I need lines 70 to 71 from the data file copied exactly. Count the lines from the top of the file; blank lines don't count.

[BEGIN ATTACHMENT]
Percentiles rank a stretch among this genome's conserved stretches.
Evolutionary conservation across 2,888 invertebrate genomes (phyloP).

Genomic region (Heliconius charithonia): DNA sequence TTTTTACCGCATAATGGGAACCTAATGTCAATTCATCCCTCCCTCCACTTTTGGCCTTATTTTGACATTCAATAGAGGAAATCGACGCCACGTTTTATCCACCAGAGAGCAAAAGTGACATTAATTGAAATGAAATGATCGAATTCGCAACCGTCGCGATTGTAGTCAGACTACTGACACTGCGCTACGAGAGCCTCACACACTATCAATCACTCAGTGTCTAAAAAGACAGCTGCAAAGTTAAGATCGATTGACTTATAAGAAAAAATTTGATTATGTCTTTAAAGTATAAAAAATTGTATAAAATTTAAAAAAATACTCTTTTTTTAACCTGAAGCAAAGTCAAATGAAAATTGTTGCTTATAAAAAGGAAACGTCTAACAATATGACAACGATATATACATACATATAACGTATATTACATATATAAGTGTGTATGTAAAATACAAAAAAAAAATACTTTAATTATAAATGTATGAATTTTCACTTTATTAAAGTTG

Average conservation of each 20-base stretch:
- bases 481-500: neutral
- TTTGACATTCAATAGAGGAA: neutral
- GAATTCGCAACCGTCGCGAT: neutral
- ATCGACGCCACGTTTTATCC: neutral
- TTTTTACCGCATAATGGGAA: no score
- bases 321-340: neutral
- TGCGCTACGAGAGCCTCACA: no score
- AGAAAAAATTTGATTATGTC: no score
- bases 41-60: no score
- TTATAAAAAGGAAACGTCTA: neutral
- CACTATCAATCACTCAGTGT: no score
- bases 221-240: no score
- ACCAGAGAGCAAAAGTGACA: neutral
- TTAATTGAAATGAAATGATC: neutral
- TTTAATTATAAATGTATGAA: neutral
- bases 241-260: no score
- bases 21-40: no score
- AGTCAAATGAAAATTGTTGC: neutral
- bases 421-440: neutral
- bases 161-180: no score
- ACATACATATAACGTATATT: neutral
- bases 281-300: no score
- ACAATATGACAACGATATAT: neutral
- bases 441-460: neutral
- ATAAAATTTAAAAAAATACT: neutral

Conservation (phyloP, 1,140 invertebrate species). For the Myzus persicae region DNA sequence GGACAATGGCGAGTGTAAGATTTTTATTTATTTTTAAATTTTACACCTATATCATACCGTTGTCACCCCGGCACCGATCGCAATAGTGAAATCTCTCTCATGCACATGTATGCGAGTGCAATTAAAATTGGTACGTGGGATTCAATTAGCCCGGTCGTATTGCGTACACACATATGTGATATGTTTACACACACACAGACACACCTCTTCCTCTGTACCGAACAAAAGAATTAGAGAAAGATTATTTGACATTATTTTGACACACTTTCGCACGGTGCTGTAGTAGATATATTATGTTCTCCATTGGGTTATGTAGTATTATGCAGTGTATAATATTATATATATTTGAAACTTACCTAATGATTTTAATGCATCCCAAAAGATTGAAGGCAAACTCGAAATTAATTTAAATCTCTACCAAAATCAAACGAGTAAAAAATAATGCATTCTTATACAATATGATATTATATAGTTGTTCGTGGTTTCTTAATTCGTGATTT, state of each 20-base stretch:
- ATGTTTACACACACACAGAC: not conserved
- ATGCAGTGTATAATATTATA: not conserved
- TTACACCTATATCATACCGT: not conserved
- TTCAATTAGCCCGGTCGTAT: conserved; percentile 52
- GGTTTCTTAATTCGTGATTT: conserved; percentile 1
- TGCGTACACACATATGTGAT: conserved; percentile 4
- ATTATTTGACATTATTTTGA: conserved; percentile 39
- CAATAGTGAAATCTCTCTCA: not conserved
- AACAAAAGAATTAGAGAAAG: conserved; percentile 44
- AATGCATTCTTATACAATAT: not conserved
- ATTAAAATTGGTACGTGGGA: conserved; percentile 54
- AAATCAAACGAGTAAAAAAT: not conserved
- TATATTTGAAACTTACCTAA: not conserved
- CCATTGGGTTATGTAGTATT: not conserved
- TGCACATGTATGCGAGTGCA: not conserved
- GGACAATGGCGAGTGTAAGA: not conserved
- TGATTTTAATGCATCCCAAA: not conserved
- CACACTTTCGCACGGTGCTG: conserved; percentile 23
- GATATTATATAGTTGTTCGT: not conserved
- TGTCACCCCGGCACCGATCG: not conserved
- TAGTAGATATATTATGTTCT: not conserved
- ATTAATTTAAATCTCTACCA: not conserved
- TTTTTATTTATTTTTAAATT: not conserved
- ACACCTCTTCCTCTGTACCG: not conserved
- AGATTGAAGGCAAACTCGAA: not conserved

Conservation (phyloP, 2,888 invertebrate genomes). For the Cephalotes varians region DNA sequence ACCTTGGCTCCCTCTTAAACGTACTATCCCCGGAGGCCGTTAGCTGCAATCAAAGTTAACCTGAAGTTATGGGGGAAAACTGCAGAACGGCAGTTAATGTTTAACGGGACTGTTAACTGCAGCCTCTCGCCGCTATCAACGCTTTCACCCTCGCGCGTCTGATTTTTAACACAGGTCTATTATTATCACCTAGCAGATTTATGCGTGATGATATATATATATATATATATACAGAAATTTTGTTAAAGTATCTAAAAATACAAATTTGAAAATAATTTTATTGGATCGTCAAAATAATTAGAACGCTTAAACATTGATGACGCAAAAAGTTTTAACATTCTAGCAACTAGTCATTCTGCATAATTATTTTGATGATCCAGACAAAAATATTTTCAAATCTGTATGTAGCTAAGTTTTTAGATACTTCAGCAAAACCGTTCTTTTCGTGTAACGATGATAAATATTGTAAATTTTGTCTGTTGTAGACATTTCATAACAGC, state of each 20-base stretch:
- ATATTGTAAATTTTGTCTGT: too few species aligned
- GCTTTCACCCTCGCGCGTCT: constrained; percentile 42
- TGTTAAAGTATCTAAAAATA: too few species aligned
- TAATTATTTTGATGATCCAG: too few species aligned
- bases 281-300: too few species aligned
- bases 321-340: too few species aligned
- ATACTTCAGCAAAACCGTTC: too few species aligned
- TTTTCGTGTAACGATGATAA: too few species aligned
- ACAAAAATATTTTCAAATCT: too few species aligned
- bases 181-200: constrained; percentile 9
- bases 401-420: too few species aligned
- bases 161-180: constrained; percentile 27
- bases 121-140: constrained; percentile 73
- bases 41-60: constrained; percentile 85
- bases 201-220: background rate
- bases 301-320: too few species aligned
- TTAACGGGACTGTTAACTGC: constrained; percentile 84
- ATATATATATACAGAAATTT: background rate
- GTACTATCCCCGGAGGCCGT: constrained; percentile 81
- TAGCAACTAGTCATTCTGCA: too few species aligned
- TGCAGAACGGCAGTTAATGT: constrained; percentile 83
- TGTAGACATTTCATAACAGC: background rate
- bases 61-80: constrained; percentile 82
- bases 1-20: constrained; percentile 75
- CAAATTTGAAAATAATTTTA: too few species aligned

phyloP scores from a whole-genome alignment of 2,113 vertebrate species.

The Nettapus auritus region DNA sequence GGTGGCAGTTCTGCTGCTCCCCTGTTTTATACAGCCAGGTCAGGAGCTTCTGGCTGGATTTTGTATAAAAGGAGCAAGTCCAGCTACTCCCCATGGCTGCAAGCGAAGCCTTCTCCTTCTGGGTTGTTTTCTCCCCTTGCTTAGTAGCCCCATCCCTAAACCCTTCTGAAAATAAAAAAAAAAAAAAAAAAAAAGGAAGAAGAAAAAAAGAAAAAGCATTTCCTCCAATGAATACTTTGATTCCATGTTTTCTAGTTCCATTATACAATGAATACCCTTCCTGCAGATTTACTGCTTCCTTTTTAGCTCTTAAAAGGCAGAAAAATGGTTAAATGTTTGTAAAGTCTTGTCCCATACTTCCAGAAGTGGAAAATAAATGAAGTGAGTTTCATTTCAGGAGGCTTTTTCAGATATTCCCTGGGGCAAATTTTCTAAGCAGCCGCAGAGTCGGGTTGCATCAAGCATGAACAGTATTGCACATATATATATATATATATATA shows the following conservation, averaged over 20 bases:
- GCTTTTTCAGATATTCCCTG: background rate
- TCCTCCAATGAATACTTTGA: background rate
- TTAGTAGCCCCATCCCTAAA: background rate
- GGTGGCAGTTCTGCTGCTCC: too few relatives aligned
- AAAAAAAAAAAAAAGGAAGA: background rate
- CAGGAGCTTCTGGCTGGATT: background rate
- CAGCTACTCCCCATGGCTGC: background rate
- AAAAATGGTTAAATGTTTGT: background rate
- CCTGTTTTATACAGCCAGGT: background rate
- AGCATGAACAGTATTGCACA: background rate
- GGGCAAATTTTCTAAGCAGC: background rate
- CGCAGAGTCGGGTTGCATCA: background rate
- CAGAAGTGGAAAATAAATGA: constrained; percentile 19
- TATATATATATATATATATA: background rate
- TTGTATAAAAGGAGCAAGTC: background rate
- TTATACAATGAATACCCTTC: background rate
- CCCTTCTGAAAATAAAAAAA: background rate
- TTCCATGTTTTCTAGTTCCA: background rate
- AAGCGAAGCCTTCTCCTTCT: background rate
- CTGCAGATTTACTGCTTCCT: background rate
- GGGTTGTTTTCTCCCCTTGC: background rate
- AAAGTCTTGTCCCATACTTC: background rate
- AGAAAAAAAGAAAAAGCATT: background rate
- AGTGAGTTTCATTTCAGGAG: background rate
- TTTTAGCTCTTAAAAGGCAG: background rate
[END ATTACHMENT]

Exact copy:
- bases 41-60: constrained; percentile 85
- bases 201-220: background rate